Plaid, a fintech infrastructure and payments provider aiming to simplify the digital financial ecosystem through a single API, recently announced big crypto players such as Gemini and Binance.US are joining its network of financial institutions. The move is part of Plaid's broader effort to integrate both legacy institutions and crypto service providers into its platform, which was valued at more than $13 billion last year after a $425 million fundraise. In this episode of The Scoop, Plaid's head of UK, Keith Grose, joins host Frank Chaparro to discuss how its integration with crypto platforms is helping bring new users into the ecosystem, and to break down what the future of digital finance will look like. According to Grose, users' digital financial interactions will increasingly be controlled by a single wallet that is able to move seamlessly between different platforms: "You are essentially, as a user, going to have this back end wallet, whether it's your bank account or your crypto wallet, that you control the keys to and you can take wherever you want to use it around the digital world. That's where we're headed." While Plaid is built to cater to a range of digital financial platforms, Grose points out that all financial transactions ultimately come down to trust: "What we're really talking about when you're talking about payments is trust… and I think we're more and more moving to a place where trust is becoming digital, and proving trust online in the digital world is very different than proving trust in a physical, community based system that most of humanity has been in for most of history." Episode 78 of Season 4 of The Scoop was recorded remotely with The Block's Frank Chaparro and Plaid head of UK/EU Keith Grose. Listen below, and subscribe to The Scoop on Apple, Spotify, Google Podcasts, Stitcher or wherever you listen to podcasts. Email feedback and revision requests to podcast@theblockcrypto.com. This episode is brought to you by our sponsors Tron, Chainalysis &IWC Schaffhausen About Tron On August 1st, 2022, Poloniex launched a faster and more stable trading system along with a brand new user interface. Poloniex was founded in January 2014 as a global cryptocurrency trading platform. With its world-class service and security, it received funding in 2019 from renowned investors, including H.E. Justin Sun, Founder of TRON. Poloniex supports spot and margin trading as well as leveraged tokens. Its services are available to users in nearly 100 countries and regions with various languages available. For more information visit Poloniex.com. About Chainalysis Chainalysis is the leading blockchain data platform. We provide data, software, services, and research to government agencies, exchanges, financial institutions, and insurance and cybersecurity companies in over 60 countries. Backed by Accel, Addition, Benchmark, Coatue, Paradigm, Ribbit, and other leading firms in venture capital, Chainalysis builds trust in blockchains to promote more financial freedom with less risk. For more information, visit www.chainalysis.com. About IWC Schaffhausen IWC Schaffhausen is a Swiss luxury watch manufacturer based in Schaffhausen, Switzerland. Known for its unique engineering approach to watchmaking, IWC combines the best of human craftsmanship and creativity with cutting-edge technology and processes. With collections like the Portugieser and the Pilot's Watches, the brand covers the whole spectrum from elegant timepieces to sports watches. For more information, visit IWC.com.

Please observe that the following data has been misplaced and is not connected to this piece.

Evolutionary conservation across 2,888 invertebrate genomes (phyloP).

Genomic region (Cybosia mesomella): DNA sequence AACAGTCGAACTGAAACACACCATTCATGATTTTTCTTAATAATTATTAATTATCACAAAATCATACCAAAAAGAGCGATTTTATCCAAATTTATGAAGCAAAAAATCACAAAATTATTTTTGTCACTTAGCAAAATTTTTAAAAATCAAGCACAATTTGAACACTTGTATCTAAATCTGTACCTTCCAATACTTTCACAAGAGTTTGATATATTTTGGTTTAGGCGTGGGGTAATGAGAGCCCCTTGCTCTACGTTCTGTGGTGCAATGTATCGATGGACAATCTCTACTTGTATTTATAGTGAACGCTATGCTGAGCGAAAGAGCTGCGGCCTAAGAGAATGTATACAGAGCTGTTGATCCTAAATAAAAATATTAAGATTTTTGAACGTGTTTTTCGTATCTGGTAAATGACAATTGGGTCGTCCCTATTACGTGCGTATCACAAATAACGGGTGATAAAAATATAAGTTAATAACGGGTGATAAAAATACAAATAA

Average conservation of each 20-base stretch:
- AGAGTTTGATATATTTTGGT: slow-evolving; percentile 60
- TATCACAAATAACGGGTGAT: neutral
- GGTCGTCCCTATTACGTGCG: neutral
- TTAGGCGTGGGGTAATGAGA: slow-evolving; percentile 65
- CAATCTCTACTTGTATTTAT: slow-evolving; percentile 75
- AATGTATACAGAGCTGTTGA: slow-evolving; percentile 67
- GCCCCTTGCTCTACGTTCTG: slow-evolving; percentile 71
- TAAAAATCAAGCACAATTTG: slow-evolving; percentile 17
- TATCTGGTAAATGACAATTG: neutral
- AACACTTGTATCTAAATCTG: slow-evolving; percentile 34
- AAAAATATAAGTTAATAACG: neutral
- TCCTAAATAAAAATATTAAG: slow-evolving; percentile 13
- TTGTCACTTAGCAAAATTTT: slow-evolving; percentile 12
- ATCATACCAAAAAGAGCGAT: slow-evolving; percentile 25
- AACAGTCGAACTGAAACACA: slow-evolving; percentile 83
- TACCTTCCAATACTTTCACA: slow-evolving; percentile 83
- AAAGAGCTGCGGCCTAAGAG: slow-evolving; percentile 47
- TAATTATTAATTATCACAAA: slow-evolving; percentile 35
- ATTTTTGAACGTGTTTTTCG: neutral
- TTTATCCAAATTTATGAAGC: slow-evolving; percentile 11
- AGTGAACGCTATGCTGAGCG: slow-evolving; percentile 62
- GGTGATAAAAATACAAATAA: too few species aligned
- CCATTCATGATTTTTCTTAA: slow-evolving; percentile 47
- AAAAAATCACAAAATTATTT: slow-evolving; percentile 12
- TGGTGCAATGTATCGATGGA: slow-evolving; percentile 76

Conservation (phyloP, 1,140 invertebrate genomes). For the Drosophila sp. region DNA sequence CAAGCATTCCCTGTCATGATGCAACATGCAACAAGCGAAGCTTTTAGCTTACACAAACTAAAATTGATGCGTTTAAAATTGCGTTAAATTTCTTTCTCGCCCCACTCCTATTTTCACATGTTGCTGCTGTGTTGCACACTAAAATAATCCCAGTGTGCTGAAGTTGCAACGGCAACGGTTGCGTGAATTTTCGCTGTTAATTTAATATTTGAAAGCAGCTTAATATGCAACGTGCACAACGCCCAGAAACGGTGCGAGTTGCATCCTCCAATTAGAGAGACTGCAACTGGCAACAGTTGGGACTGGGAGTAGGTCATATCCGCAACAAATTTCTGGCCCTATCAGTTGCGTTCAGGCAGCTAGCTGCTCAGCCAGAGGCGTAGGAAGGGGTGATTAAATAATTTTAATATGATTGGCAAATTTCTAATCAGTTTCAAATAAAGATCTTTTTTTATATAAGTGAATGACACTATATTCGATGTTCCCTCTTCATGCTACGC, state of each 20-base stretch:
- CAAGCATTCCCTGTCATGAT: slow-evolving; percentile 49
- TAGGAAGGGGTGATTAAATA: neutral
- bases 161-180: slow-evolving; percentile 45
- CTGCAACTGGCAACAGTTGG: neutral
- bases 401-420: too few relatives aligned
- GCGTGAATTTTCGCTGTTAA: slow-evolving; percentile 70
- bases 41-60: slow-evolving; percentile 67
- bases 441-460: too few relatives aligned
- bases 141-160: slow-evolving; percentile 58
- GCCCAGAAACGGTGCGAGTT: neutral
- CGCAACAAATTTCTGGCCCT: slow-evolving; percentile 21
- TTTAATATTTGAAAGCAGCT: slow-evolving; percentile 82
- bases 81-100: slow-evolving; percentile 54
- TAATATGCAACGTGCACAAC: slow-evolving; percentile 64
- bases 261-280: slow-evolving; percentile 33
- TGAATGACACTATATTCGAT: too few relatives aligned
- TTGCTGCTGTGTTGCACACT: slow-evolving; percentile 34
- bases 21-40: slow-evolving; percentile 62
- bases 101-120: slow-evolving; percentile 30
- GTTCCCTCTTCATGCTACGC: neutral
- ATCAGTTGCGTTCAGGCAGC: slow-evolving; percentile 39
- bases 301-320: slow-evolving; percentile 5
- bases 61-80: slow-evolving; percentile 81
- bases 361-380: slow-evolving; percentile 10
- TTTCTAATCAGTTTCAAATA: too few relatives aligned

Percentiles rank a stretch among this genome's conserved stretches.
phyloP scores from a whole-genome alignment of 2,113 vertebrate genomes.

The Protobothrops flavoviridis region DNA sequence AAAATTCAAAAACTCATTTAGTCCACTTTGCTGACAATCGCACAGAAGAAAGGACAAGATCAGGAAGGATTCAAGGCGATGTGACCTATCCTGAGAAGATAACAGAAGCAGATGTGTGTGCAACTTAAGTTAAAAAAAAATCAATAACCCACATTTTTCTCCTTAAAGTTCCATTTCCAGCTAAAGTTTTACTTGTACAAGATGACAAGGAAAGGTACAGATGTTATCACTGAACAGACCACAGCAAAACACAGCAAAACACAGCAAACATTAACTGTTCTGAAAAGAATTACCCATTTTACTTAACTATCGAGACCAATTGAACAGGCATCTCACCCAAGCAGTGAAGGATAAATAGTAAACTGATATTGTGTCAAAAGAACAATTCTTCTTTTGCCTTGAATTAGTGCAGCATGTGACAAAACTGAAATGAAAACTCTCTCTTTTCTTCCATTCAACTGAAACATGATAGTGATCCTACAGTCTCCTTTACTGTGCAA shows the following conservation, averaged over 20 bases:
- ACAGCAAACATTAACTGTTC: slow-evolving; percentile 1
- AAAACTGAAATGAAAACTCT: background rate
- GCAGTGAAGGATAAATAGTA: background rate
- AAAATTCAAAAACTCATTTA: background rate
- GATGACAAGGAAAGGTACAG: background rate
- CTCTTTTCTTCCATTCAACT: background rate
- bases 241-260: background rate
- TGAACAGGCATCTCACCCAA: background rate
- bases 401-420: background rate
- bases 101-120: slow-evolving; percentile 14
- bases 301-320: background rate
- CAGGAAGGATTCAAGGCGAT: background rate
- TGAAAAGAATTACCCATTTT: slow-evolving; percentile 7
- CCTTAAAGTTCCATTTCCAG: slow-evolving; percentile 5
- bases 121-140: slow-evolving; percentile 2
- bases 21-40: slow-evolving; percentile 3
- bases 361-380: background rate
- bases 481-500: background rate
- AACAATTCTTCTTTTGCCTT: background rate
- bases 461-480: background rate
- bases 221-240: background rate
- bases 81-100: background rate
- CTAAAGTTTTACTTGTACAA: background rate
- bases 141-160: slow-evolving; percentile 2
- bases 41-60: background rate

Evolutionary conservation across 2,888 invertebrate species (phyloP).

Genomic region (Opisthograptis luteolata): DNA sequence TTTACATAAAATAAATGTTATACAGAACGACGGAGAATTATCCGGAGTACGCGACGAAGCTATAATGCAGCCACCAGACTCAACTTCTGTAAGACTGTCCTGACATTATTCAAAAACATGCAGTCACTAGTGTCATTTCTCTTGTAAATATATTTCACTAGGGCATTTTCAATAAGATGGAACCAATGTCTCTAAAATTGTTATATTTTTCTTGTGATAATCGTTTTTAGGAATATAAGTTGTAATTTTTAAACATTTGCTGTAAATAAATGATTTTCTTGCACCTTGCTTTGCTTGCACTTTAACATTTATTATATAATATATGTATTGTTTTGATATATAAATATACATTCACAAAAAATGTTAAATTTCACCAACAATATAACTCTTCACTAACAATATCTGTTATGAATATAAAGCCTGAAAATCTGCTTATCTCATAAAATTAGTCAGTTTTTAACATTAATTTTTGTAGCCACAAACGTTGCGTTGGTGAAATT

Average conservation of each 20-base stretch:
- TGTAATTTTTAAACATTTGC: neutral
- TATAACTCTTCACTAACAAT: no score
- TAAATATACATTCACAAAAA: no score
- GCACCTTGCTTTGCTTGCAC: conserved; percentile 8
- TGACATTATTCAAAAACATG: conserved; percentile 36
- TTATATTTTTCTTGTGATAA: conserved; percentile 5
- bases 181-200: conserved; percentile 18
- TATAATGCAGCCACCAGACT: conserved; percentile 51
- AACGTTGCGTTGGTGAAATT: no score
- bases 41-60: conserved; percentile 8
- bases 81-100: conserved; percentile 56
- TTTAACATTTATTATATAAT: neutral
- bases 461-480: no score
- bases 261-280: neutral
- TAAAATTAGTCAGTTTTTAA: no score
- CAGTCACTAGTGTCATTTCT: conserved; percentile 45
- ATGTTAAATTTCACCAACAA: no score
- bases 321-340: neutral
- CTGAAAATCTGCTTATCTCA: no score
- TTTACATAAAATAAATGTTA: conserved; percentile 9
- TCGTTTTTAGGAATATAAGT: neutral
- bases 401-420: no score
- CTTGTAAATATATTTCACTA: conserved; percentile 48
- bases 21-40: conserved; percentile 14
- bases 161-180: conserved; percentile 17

The Twenty Minute VC: Venture Capital | Startup Funding | The Pitch